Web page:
(iii) Compare the advantages and disadvantages of multi-purpose river projects.
(i) Water is a renewable resource as it gets renewed by water cycle that includes three processes - evaporation, condensation and precipitation. The water that disappears from the surface of the earth due to evaporation comes back in the form of rain. This process of water cycle is never ending which makes it a renewable resource.
(ii) Scarcity of water is defined as a situation where there is lack of fresh water resources to meet water demand. Growing population, over-exploitation and unequal distribution of water among social groups are the main causes of water scarcity.
(iii) Advantages of multi-purpose river projects: They are useful for irrigation, electricity generation, flood control, inland navigation, fish breeding, water supply for industrial and domestic purposes and tourist attraction.
Disadvantages of multi-purpose river projects: The local flora and fauna get destroyed. Many native villages are submerged. The natural flow of water is also affected.
Also Check: CBSE Class 10 Social Science Syllabus 2020-2021
3. Answer the following questions in about 120 words.
(i) Discuss how rainwater harvesting in semi-arid regions of Rajasthan is carried out.
(ii) Describe how modern adaptations of traditional rainwater harvesting methods are being carried out to conserve and store water.
(i) In the semi-arid and arid regions of Rajasthan, almost all the houses have traditionally constructed tanks for storing drinking water. They are large and are a part of the well-developed rooftop rainwater harvesting system. They are built inside the main house or the courtyard, and are connected to the sloping roofs of the houses through a pipe. Rain falling on the rooftops flows down through the pipe and gets stored in these tanks. The first spell of rain is not collected as it cleans the roofs and the pipes. The rainwater from the next showers is then collected. The rainwater can be stored in the tanks is considered as the most reliable source of water particularly in summers when most of the water sources are dried up. This stored water can be used till the next rainy season.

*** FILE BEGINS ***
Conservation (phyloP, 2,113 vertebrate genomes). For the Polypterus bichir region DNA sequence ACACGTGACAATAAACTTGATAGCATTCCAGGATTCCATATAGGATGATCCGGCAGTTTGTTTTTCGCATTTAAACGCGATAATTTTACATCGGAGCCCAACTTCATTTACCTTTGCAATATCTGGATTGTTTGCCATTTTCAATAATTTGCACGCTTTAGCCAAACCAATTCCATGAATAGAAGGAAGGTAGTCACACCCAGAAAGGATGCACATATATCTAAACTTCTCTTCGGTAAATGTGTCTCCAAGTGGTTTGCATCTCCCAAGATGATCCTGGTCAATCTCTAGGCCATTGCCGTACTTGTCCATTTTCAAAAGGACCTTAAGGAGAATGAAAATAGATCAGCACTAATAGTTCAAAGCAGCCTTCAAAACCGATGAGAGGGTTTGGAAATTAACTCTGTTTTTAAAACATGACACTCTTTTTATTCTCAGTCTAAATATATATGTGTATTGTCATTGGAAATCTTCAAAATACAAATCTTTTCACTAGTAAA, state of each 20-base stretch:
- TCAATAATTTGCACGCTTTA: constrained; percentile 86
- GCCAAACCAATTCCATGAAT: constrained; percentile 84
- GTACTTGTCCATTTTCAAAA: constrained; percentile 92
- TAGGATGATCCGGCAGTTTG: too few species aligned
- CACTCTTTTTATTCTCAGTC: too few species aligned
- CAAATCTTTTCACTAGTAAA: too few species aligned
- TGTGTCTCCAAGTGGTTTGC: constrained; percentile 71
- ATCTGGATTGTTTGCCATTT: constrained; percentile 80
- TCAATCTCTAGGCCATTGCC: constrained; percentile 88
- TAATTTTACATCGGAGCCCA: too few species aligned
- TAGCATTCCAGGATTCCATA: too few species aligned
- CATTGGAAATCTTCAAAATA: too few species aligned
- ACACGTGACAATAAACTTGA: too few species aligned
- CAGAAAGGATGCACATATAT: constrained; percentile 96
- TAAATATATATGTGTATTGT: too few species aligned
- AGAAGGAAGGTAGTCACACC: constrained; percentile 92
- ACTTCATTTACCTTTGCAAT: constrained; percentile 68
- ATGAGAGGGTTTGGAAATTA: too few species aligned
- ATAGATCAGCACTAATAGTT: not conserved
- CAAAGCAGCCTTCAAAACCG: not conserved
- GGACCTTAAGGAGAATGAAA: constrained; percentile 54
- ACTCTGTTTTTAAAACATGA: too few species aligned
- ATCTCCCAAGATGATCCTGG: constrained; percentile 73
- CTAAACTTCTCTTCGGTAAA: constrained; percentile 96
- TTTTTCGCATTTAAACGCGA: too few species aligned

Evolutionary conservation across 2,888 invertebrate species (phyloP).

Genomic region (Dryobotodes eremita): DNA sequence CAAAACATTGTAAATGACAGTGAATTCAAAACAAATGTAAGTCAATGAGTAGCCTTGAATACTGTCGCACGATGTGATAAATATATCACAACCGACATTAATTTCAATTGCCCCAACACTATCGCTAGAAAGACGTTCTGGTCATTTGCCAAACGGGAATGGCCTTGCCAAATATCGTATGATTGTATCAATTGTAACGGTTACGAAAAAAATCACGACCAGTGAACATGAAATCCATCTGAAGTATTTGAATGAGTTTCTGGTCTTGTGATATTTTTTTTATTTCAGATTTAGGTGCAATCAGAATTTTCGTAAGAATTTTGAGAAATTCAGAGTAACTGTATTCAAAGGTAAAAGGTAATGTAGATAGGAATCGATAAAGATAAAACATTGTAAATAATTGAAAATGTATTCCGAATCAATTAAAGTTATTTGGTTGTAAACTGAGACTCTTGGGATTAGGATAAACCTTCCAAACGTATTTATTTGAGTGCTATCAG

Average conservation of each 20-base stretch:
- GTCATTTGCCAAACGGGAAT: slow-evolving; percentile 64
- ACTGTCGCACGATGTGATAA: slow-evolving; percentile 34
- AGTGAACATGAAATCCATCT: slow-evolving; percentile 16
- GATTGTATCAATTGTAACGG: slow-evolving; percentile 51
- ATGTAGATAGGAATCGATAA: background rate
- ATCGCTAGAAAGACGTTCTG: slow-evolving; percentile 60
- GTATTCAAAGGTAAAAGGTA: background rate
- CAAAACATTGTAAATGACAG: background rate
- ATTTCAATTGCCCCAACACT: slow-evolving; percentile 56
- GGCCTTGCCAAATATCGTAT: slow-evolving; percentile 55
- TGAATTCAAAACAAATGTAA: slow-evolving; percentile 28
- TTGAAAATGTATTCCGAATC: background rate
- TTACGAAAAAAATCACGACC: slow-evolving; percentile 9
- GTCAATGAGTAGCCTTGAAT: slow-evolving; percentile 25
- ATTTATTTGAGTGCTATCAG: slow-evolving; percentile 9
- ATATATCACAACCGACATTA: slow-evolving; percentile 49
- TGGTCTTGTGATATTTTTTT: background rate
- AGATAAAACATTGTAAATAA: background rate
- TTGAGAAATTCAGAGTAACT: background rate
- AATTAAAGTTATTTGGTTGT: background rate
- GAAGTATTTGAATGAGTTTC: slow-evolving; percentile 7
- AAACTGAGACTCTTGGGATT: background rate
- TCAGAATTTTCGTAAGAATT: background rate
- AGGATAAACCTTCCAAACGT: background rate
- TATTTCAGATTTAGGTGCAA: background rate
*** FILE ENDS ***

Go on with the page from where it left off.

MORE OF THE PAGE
(ii) Modern adaptations of traditional rainwater harvesting include:
- In the semi-arid and arid regions of Rajasthan 'Rooftop rainwater harvesting' is practiced to store drinking water.
- In hills and mountainous regions, people build diversion channels like the ‘guls’ or ‘kuls’ of the Western Himalayas for agriculture.
- In arid and semi-arid regions, agricultural fields were converted into rain fed storage structures that allowed the water to stagnate and moisten the soil like the ‘Khadins’ in Jaisalmer and the ‘Johads’ in other parts of Rajasthan.
- In Gendathur village, Mysore, about 200 households have adopted the rooftop rainwater harvesting method to conserve water.
- In Tamil Nadu, it has been made compulsory for all the houses to have rooftop rainwater harvesting structures.
- In the flood plains of Bengal, people developed inundation channels to irrigate their fields.
- Bamboo drip irrigation system is also being used in Meghalaya and other states in the North-East of India.
You may download all these NCERT Solutions in PDF from the link provided below:
Get NCERT Solutions for Class 10 Maths and Science from the following links: